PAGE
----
Yesterday saw the latest version of what has become an annual traditional since 2004—a game of Iraq Risk, our game of intrigue and political conflict in post-2003 Iraq, pitting Shiite, Sunni, and Kurdish political actors and militias against each other in a battle for territory, resources, and to shape the new Iraqi constitution. Once again, the conflict was sustained by a delivery of delicious pizza from Angela Pizzeria.
It started, of course, with bloody-thirsty threats by the jihadists. In the video below their leader Merouan “al-Mughrabi” can be seen reviewing his troops and threatening death to America. His deputy, the elusive Tommy “al-Kirklandi,” was likely off plotting something with or against someone. In last game we played (when the two led rival Kurdish groups) the competition between them had been intense. Could they cooperate this time playing as the jihadists and bring all Iraq under the sway of a new Sunni Caliphate?
As usual, the prime ministership started off in the hands of the Shiite mainstream. However, at the end of the first turn they lost a vote of non-confidence, and Sean and Hillary of the Patriotic Union of Kurdistan nominated “Shillary” for the position. With the support of the Sadrists, jihadists, Kurdish Democratic Party, and half the Sunni moderates (who spilt on the issue) their bid was successful.
Almost immediately, however, the new government faced demands from the jihadists that it call for a withdrawal of US troops. The Shiite mainstream warned loudly of the treachery of the jihadists, while the new prime minister resisted their demands.
This led to a punitive jihadist campaign against the KUP, successfully overrunning Diyala province. The Sunni moderates also decided to flex their limited military muscles, and were surprisingly effective, probably due to good dice-rolling by their former Ba’thist military officers.
The Sunni advance was only halted by the Iraqi security forces, in their first sustained combat operations since the overthrow of Saddam. The Sunni moderates also made the mistake of looking far too pleased with themselves when several constitutional votes went their way, earning the suspicion and enmity of several other teams.
In other constitutional maneuvering, the KDP used their connections with Ahmed Chalabi (alliance card) to bribe large numbers of deputies to support the Kurdish position on a key vote.
Shortly thereafter, the US and Israel (via random event card) bombed Iran’s nuclear reactor, leading Tehran to place a bounty on US troops in Iraq. The Sadrists took up the challenge.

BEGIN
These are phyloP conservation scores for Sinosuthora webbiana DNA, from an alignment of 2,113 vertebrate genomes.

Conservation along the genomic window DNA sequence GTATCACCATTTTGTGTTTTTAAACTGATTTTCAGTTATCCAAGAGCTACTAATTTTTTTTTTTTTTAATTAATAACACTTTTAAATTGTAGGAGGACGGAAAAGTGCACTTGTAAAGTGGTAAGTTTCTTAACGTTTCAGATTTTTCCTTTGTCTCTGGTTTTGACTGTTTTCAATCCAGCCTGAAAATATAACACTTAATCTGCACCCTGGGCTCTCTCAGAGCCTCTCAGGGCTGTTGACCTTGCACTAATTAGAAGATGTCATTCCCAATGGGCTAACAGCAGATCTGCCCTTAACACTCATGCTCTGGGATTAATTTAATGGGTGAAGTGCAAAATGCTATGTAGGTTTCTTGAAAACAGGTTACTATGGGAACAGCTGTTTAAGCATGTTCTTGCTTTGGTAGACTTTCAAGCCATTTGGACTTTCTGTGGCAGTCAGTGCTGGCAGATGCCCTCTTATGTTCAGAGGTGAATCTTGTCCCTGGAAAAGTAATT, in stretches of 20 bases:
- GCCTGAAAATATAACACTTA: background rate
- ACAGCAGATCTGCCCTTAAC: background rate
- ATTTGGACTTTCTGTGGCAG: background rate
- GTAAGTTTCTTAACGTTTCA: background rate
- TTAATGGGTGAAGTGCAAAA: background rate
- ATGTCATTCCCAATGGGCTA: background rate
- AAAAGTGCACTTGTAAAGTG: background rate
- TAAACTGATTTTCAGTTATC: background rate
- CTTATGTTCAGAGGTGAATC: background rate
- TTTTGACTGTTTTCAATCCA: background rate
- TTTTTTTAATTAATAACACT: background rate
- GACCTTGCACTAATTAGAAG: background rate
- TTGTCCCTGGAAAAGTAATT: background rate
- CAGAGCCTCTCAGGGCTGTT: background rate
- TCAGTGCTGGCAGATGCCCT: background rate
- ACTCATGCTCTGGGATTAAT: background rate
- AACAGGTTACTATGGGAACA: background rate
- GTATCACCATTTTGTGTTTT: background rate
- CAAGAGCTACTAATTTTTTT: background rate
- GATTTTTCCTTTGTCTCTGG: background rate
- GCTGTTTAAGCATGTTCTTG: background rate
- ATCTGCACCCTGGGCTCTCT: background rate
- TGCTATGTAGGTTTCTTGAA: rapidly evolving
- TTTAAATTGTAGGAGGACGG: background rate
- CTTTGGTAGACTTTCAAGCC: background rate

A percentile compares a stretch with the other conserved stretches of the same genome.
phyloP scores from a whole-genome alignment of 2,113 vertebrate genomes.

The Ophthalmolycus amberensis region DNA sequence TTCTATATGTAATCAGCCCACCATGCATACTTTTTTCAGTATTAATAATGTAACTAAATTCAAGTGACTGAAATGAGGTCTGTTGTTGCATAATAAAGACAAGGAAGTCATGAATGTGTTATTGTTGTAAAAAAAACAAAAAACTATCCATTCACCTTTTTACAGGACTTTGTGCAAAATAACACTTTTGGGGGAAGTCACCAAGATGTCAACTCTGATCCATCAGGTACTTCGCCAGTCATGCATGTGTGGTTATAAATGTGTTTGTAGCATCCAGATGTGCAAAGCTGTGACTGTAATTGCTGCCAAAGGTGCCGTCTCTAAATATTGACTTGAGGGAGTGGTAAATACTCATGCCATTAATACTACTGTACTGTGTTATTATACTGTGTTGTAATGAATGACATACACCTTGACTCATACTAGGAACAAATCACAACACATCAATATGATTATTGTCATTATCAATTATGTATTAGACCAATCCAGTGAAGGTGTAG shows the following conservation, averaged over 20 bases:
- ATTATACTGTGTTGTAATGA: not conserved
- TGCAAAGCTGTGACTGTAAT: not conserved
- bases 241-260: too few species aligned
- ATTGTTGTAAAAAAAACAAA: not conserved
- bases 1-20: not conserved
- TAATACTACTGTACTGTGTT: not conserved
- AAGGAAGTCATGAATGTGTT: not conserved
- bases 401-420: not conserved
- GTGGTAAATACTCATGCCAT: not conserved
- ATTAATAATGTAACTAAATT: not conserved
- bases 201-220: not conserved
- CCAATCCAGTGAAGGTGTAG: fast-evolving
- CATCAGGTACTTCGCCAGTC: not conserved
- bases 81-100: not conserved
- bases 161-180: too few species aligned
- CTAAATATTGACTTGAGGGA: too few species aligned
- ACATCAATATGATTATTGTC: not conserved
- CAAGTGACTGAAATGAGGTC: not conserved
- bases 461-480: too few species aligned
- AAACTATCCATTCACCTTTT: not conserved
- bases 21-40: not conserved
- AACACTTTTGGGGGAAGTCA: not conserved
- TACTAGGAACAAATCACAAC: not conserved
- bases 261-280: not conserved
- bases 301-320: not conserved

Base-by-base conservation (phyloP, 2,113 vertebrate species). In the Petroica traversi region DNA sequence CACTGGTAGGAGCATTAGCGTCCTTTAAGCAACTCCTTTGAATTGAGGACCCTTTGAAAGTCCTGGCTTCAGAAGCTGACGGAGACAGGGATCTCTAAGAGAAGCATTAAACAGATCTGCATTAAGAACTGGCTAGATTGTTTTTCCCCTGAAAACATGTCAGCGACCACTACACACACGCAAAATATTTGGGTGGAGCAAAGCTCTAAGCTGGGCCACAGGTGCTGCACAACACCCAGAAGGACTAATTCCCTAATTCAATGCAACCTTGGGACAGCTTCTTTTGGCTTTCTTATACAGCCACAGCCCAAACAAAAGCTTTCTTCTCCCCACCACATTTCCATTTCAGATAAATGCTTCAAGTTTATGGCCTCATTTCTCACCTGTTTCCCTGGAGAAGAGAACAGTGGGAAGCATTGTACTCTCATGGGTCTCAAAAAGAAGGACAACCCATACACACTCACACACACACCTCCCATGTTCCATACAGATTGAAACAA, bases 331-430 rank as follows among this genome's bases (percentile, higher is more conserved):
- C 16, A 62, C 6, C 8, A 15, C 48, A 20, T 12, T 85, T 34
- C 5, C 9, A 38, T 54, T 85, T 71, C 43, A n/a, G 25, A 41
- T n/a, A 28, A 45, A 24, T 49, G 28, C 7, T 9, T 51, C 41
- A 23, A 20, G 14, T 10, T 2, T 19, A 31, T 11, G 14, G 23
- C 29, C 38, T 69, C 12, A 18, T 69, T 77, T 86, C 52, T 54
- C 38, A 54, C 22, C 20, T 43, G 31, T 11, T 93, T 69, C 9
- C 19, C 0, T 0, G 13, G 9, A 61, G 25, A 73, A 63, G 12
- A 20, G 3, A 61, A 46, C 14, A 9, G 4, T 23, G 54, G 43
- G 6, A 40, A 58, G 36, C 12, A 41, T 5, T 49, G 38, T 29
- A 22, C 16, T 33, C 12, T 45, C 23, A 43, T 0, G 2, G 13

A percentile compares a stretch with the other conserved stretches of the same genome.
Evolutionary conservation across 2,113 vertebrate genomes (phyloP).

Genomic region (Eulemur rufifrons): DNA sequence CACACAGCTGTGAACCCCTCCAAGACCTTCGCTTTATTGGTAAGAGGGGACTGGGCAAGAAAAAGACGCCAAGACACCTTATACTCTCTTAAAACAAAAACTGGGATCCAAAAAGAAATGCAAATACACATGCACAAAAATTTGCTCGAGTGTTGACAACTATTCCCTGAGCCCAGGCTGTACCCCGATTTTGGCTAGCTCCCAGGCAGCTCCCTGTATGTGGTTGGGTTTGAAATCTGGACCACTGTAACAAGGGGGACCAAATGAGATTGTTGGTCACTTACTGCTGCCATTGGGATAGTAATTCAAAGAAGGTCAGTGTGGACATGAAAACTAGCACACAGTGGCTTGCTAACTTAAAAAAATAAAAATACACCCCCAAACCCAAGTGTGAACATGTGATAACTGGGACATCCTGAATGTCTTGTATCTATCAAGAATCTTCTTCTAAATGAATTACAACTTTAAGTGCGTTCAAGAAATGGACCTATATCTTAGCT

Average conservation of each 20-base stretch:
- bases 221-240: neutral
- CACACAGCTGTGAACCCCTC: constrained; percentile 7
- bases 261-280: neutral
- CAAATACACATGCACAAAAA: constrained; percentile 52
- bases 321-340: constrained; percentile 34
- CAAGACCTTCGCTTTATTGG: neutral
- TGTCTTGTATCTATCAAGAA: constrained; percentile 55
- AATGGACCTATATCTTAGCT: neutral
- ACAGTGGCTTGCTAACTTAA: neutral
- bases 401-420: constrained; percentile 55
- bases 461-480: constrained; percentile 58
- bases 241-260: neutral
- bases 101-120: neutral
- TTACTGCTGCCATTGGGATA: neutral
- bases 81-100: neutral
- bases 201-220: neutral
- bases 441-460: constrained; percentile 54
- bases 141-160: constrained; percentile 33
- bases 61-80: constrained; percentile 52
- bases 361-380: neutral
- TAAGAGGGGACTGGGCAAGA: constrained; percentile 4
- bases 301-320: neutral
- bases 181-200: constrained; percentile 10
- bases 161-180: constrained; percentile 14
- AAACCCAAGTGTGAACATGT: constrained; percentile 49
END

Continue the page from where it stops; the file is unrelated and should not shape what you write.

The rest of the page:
Despite the arrival of General Petreaus (extolling the virtues of population-centric counterinsurgency doctrine and clutching a copy of Field Manual FM 3-24 , in another random event card), the Sadrist attacks were surprisingly effective. They also began a build-up in and around Karbala and Najaf, hoping to assert control there.
With the Shiite mainstream/ISCI still controlling more population and resources than anyone else, a build up of their forces in the south provoked alarm. The PUK, after having diverted European Union aid monies into their own war chest, launched a major offensive that reached deep into Shiite areas of the south.
These areas, the Kurds, proclaimed, were “historically Kurdish regions.”
ISCI was unconvinced, and unleashed its Badr Brigade in a massive Shiite counterattack. This not only reclaimed the south, but pushed deep into PUK-held areas of Kurdistan.
ISCI also south to wrest control of the city of Karbala from the Sadrists. It was touch-and-go for a minute, but inspired by their leader the Sadrists held their ground. They also used parliamentary maneuvers to postpone a scheduled vote on oil-sharing arrangements which was not likely to go their way.
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And thus, after six hours, the game ended. When the victory points were totalled the KDP had won. Both ISCI and the Sadrists were only a few points behind, however, and could have won if things had gone differently on the final turn. The Jihadists and Sunni moderates had also done well.
Only the PUK—ironically, despite leading the government—was out of conention. However, it had been their offensive against ISCI which had allowed the KDP to claim victory (and had prevented the Sadrists from being overrun).